Scientists compared images taken from the Juno spacecraft (which now revolves around Jupiter) with photographs of the Earth’s seas – and revealed a fascinating resemblance.
Jupiter is a massive and lifeless gas giant surrounded by an asteroid belt. The mass of this colossus is 2.5 times greater than that of all the other planets of the solar system combined! Still, no wonder he was named after the leader of the Roman gods.
Earth is its complete opposite. A tiny rocky world, too close to the Sun, and besides, also inhabited. It is ridiculous to compare our world with Jupiter, because it has a mass of 317.8 times the mass of the Earth.
However, regardless of the size of the planets, the laws of physics are still universal, which means there are similarities everywhere. Photos of the NASA spacecraft called Juno (which now revolves around Jupiter) and photos of the Landsat-8 spacecraft (which is in Earth orbit) only confirm this.
On Jupiter and on Earth, the movement of fluid is equally regulated. Therefore, the famous swirling clouds of the giant planet resemble in a surprising way … Yes, yes, the mass of phytoplankton picked up by the current of the Baltic Sea! Norman Kjering from the Goddard Space Flight Center describes models of flowing water as a combination of laminar (smooth and uniform) and turbulent (chaotic and uneven) flows.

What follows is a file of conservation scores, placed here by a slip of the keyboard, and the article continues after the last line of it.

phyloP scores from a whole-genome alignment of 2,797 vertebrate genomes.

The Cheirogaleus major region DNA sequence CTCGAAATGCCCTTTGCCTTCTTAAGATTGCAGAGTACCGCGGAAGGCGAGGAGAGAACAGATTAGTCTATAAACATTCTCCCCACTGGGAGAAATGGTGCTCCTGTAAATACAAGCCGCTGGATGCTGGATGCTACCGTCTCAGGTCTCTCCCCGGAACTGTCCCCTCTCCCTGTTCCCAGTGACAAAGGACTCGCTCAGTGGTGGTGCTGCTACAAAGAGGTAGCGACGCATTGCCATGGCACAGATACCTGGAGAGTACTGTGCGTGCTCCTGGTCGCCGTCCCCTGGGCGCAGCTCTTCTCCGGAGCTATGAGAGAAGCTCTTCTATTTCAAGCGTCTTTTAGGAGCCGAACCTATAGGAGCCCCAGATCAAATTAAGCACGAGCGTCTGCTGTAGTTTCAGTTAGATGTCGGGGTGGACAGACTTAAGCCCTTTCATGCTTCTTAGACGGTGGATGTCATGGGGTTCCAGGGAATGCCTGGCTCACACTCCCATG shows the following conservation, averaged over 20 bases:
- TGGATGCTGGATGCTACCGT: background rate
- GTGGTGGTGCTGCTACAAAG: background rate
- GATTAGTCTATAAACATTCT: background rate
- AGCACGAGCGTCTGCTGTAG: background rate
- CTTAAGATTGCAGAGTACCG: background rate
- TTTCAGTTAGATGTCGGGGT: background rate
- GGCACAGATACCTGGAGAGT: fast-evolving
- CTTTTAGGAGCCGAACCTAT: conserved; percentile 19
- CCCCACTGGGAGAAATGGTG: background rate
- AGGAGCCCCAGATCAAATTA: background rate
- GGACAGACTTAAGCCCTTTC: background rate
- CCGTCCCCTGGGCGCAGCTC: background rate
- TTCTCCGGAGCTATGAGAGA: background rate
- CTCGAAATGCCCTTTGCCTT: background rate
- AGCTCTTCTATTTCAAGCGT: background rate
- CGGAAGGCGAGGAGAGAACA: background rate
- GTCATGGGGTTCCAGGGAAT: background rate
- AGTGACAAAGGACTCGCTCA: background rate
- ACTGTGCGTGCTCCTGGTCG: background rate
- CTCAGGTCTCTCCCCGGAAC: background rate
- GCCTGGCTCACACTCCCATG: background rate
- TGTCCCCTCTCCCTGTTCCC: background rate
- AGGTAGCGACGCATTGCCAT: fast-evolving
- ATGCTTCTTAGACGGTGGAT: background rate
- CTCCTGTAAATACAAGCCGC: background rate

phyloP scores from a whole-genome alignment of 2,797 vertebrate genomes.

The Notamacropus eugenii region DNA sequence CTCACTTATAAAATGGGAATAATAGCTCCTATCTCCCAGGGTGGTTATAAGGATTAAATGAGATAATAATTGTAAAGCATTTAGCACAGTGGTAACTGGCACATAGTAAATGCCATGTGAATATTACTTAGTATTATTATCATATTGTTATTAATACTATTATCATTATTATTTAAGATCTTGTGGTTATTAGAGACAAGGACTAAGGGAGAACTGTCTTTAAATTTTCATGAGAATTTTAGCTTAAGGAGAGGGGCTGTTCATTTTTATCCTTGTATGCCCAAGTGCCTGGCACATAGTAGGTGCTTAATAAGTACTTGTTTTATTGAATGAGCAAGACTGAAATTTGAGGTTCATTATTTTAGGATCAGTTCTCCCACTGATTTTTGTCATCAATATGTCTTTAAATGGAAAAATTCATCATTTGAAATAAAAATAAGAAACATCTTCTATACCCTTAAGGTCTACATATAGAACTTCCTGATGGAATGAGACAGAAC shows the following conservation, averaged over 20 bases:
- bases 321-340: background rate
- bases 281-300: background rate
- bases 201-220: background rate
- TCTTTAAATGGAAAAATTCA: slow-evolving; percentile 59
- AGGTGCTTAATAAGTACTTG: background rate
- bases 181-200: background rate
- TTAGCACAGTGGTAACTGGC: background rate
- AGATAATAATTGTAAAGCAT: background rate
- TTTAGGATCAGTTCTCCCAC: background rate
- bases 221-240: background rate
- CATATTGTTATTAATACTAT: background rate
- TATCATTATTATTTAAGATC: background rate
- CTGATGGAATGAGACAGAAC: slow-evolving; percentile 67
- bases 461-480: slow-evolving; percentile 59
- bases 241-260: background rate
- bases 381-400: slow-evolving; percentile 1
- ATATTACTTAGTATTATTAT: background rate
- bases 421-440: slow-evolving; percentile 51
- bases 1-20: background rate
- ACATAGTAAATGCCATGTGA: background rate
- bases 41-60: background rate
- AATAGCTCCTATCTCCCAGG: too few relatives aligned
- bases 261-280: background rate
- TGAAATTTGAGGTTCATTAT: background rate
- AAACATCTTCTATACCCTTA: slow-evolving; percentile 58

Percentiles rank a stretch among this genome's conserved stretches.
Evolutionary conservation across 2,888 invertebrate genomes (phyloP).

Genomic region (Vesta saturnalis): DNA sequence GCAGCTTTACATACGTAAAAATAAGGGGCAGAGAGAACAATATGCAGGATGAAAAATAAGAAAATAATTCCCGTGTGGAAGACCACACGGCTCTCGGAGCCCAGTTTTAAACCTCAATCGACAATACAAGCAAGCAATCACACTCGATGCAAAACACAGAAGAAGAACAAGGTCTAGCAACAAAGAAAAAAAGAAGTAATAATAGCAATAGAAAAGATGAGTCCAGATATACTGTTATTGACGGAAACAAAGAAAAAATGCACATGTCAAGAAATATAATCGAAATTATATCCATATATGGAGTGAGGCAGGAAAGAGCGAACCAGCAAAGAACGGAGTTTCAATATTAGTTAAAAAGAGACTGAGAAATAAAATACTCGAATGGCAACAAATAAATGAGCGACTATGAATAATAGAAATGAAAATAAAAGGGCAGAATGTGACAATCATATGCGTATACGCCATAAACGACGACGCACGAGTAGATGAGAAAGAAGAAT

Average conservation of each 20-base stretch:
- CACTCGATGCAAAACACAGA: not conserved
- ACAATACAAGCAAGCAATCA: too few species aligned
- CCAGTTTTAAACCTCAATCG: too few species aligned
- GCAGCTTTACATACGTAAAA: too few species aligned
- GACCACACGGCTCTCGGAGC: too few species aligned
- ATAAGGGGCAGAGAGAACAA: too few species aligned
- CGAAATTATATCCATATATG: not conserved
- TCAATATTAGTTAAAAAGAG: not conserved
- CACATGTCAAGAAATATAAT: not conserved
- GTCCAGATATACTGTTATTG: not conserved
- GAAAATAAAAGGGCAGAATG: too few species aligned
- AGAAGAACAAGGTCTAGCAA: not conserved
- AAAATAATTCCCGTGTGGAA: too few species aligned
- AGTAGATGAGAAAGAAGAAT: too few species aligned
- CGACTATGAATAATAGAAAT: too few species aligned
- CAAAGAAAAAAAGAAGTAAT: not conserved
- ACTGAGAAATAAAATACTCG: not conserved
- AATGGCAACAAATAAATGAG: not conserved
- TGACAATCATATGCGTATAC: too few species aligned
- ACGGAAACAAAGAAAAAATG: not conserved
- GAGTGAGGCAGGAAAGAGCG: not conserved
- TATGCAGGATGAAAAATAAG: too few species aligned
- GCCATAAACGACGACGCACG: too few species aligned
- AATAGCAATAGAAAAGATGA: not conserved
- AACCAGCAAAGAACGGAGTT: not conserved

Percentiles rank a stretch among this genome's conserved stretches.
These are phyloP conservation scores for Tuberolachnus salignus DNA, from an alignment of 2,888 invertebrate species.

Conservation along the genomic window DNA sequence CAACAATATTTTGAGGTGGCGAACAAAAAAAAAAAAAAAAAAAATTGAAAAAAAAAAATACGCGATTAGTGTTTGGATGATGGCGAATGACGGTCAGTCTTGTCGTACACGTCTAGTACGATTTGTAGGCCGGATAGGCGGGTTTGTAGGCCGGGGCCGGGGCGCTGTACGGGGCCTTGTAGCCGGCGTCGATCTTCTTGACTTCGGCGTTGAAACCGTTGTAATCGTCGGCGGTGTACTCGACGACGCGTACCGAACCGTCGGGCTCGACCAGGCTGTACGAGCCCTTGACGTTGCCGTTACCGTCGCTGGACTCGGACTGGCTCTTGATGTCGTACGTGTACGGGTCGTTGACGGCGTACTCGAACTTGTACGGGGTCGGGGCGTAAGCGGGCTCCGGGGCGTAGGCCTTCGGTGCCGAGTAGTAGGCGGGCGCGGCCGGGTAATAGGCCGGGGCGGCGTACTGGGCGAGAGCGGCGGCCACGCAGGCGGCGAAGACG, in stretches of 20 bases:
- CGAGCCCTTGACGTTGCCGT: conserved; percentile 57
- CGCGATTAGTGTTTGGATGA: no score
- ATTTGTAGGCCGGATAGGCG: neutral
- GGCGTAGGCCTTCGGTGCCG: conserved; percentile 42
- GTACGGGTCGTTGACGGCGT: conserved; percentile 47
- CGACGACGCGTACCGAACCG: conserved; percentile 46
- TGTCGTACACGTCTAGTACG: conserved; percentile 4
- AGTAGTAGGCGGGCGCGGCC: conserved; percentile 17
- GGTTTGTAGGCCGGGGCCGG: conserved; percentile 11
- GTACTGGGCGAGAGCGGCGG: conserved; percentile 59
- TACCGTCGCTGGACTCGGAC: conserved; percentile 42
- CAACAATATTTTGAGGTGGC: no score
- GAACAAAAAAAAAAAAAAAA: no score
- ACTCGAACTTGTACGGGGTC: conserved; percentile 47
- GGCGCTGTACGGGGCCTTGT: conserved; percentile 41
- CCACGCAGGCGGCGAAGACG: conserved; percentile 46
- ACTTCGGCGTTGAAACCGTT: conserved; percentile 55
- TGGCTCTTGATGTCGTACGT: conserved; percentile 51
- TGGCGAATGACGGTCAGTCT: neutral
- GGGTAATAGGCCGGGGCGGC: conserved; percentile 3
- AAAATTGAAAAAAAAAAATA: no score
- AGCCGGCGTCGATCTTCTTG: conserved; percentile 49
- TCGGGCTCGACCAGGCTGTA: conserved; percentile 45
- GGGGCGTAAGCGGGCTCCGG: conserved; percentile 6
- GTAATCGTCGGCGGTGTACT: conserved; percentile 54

Astronomers are sure that in the atmosphere of Jupiter three separate layers of clouds can be distinguished, and it is their interaction that helps to create these amazing visual patterns. NASA even invites everyone to use images taken by Juno for their own artistic needs. So, anyone can upload the result to the JunoCam gallery, for public viewing.